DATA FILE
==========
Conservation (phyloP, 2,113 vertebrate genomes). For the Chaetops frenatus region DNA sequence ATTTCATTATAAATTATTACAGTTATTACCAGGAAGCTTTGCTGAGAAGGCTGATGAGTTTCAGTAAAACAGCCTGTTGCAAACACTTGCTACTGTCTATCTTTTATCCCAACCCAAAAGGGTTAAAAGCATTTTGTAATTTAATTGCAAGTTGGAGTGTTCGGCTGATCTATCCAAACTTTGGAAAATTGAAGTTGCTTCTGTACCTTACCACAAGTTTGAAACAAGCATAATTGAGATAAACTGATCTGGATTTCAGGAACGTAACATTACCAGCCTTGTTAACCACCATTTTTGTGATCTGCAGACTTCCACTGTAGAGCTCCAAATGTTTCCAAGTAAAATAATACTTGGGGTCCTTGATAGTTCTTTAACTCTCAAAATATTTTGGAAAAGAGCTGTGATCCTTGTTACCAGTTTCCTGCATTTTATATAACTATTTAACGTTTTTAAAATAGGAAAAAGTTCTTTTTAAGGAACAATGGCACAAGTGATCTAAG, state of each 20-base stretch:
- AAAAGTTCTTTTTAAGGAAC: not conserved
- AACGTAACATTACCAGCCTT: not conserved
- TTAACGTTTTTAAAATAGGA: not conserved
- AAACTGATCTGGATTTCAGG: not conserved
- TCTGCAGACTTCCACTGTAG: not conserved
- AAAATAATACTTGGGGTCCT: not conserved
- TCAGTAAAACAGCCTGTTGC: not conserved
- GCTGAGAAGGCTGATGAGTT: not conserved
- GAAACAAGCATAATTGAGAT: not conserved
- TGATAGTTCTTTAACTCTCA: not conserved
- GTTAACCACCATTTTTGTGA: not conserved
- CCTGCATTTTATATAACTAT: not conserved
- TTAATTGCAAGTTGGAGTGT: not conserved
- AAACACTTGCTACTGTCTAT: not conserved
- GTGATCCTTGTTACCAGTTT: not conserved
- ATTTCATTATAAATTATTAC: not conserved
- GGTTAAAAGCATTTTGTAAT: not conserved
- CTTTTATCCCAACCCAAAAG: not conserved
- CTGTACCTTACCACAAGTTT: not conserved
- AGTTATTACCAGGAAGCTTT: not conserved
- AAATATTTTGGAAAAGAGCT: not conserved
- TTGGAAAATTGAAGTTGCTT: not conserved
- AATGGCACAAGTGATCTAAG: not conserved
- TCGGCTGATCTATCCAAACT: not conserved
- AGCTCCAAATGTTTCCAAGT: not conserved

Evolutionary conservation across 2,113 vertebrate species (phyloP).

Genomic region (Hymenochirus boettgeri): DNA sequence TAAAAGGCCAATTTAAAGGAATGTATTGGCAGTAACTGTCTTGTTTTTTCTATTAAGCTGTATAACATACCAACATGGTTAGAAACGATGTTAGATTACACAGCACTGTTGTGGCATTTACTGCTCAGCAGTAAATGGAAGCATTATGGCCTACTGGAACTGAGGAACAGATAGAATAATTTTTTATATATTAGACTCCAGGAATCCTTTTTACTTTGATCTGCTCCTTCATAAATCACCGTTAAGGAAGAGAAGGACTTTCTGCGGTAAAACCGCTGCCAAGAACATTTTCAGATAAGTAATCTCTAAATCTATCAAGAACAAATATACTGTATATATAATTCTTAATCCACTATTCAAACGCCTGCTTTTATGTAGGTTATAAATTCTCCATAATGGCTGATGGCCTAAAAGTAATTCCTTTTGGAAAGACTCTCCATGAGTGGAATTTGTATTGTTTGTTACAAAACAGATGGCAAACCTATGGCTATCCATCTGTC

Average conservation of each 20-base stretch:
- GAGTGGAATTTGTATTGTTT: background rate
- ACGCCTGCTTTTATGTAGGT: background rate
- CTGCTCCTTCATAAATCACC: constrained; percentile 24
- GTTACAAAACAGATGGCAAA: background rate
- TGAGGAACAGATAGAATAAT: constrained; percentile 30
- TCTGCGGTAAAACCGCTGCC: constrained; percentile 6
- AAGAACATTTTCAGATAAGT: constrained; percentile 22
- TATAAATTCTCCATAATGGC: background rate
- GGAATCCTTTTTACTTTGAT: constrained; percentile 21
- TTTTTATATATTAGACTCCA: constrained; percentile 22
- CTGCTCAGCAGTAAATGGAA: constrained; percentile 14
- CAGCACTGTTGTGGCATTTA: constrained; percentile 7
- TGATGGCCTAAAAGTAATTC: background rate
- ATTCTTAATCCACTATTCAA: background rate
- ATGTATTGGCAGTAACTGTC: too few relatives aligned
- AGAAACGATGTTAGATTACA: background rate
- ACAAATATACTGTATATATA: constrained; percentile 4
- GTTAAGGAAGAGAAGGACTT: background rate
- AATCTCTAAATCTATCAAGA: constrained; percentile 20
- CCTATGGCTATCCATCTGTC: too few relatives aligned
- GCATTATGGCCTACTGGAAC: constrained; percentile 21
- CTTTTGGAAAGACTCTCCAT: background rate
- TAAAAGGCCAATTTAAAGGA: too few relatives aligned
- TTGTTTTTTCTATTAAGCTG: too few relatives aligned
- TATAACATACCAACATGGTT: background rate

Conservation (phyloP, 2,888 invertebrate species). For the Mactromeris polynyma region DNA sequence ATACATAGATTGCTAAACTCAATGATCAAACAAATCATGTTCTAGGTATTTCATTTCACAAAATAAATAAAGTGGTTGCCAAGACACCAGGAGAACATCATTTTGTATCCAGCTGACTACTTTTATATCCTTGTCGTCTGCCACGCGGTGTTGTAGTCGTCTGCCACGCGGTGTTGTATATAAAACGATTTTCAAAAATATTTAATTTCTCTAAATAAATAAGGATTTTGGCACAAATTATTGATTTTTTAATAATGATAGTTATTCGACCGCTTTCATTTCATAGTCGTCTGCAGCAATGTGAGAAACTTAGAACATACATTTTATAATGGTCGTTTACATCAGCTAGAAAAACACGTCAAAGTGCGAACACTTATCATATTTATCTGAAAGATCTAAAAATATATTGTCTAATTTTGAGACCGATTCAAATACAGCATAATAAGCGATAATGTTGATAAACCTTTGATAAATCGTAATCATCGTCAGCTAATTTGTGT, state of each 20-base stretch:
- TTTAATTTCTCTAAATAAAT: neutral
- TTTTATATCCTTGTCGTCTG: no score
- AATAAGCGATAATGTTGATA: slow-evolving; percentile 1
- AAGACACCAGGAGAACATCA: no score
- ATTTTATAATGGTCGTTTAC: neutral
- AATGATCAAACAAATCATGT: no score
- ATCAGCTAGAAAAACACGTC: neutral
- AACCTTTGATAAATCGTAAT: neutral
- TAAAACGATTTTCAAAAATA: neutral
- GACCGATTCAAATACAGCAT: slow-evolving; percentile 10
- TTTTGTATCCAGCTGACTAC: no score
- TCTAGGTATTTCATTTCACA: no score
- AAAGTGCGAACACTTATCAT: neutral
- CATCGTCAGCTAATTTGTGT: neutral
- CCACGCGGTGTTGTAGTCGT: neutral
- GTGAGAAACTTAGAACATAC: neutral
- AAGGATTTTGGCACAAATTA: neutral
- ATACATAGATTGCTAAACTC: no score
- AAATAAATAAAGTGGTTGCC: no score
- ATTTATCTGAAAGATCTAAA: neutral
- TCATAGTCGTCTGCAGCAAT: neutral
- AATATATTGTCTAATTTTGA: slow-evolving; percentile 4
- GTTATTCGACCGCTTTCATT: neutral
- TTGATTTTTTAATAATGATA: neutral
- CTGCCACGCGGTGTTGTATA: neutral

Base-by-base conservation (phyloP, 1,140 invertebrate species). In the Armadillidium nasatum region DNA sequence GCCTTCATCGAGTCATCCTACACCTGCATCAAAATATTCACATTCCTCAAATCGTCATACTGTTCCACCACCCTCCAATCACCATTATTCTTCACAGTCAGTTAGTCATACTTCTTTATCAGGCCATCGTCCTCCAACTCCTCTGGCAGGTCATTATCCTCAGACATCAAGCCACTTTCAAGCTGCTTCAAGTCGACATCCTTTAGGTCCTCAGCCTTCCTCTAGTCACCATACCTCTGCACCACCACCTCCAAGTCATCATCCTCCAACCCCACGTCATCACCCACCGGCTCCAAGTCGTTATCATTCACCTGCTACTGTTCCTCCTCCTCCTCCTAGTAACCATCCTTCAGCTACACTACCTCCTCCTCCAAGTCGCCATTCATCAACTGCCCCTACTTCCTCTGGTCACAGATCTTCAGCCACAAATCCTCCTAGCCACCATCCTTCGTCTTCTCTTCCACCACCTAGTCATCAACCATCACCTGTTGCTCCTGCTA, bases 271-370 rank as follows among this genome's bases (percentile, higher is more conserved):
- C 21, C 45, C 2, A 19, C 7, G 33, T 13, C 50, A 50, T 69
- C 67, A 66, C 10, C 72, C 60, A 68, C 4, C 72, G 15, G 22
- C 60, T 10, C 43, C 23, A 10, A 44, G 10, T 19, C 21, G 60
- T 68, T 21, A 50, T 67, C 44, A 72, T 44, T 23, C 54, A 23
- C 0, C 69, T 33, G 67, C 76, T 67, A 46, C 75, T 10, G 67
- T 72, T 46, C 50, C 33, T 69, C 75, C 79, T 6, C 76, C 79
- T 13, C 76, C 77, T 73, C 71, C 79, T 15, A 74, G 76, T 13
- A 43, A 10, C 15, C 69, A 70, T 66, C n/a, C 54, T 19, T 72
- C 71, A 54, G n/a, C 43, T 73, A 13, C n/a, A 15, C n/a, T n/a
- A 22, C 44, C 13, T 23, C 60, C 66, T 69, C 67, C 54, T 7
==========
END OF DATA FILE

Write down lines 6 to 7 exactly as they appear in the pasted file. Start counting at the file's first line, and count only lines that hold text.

- TCTGCAGACTTCCACTGTAG: not conserved
- AAAATAATACTTGGGGTCCT: not conserved